Lawmakers in Washington are gearing up to pass major, far-reaching legislation on drug approval and cancer research. This is a good thing in the main but—no surprise here—Republicans and Democrats differ on approach and details, and things are already getting messy.
This makes the proposed legislation very risky. It could all implode in an election year, but momentum is building fast and both parties have something to gain by passage.
This blog is a primer on what’s happening. Future posts will track the legislation’s progress and delve into some of the issues at stake. Comments are invited.
As you’ve no doubt heard, the White House—with Joe Biden in the lead—has proposed a “moon shot” on cancer research. The administration is expected to propose, in its FY 2017 budget request, $755 million in funding for the initiative, with $195 million of that earmarked for the National Institutes of Health (NIH) and around $75 for the FDA.
Importantly—and you’ll see why below—under the budget deal agreed to in December for FY2016, NIH’s budget was already boosted by $2 billion, with $264 million going to the National Cancer Institute. That was an unprecedented 6% boost after many years of minor or no increases. (A promise of an additional $9 billion for NIH over the next 5 years was also made.)
Among the major goals of the moon shot initiative, according to the White House: launch and complete clinical trials for up to 20 kinds of cancer in as many as 20,000 patients by 2020, with a focus on advancing breakthroughs in immunotherapy—by all accounts the most promising area of cancer research at the moment.
Researchers are already lining up to capitalize. On January 12, a group of leading researchers and drug companies, including Amgen and Celgene, launched “The National Immunotherapy Coalition: Cancer MoonShot 2020.” The stated aim: accelerate the potential of combination immunotherapy as the next generation standard of care in cancer patients.
Meanwhile, lawmakers in Congress are processing a bill dubbed “The 21st Century Cures Act.” (I’ll abbreviate as “Cures.”) It was written by Republicans and emerged from the House Energy and Commerce Committee led by Rep. Fred Upton (R-Mich.). The bill, in a nutshell, gives FDA a batch of new tools to expedite the approval process for new drugs and medical devices. One of those tools would allow the FDA to approve new drugs based on a wider range of research results than is the case now.
The House passed the Cures bill in July, with bipartisan support. Notably, however, support from Democrats came almost entirely from a provision in the bill that increased NIH funding by $2 billion. Most Dems were worried about the FDA provisions but strategized that the Senate would very likely modify those anyway—hence the bill got their vote.
As referenced above, that $2 billion increase for NIH was “borrowed” from the bill in the 2016 federal budget agreement, which became law in December. That served to undermine support for the Cures bill in the Senate, and some thought it might be dead—if not forever at least until after the election.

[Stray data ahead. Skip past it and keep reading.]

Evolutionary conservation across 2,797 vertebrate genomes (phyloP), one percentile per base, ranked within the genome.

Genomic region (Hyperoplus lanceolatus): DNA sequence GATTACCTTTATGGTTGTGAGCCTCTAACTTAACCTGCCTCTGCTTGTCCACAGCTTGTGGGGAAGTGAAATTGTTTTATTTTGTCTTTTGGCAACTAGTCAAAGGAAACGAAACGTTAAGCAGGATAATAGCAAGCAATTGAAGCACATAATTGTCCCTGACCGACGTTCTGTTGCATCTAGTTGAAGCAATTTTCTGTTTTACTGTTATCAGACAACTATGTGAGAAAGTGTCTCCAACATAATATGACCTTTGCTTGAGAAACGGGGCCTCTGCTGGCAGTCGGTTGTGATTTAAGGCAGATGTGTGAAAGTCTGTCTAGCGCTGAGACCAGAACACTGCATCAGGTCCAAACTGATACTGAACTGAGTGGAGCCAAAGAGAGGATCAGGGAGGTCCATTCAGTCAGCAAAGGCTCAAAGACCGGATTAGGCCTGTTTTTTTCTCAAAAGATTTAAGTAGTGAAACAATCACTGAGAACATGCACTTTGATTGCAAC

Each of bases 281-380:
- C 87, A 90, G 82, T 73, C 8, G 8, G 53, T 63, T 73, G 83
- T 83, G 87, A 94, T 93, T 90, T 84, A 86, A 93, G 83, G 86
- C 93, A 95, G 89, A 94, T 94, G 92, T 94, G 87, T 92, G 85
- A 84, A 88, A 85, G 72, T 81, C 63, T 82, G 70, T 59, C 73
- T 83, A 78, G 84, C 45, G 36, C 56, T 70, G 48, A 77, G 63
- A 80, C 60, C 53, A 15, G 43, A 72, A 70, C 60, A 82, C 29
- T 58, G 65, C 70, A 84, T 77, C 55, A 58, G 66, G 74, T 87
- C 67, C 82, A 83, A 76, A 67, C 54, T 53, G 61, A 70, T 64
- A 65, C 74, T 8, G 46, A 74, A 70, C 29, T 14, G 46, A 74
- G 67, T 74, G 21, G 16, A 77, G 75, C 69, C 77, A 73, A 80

Then along came moon shot. It appears to have reenergized chances for the Cures bill. Upton and other Republicans are doing everything in their power to leverage moon shot to gain Senate passage. The White House—or more precisely Biden—has signaled a willingness to go along with that. But Republicans in the Senate now say they plan to chop the bill up rather than pass a single piece of comprehensive legislation.
The Republicans move reportedly blindsided Democrats and threw the process into chaos, with Democrats suspicious of Republicans’ motives (again, nothing new about that). Democrats have also stated clearly—led by Patty Murray of Washington state, the ranking Democrat on the Senate Health, Education, Labor, and Pensions (HELP) committee—that they will not support the Cures bill without the additional funding for NIH and FDA that the White House is now calling for, and over multiple years.
Meanwhile, Sen. Lamar Alexander (R-Tenn.), chairman of the HELP committee, has said that breaking the legislation into parts allows the committee to agree on the least controversial parts first and then figure out the rest.
On yet another and separate track is the President’s Precision Medicine Initiative, launched in 2015. It’s been funded to the tune of $200 million so far, with more likely to be proposed in the 2017 White House budget request. In the White House’s words the initiative is “a bold new research effort to revolutionize how we improve health and treat disease….that takes into account individual differences in people’s genes, environments, and lifestyles.”
All these initiatives are related, of course. And it is a positive development that policymakers are focused on increasing the funding of and improving medical research and new ways to treat disease. But buried in the Cures Act, the cancer moon shot, and the precision medicine initiative are some poorly conceived ideas and unrealistic assumptions.
For example, the House version of Cures has been roundly criticized for creating a possible end run around the gold standard for drug approvals: controlled clinical trials. And the cancer moon shot has spurred jeers in some high-level corners of medical research for being overly optimistic about the pace of scientific progress against what is a highly complex constellation of 100 or so different diseases.
Those issues and more will be the subject of future blogs.
Steven Findlay is an independent journalist and editor who covers medicine and healthcare policy and technology.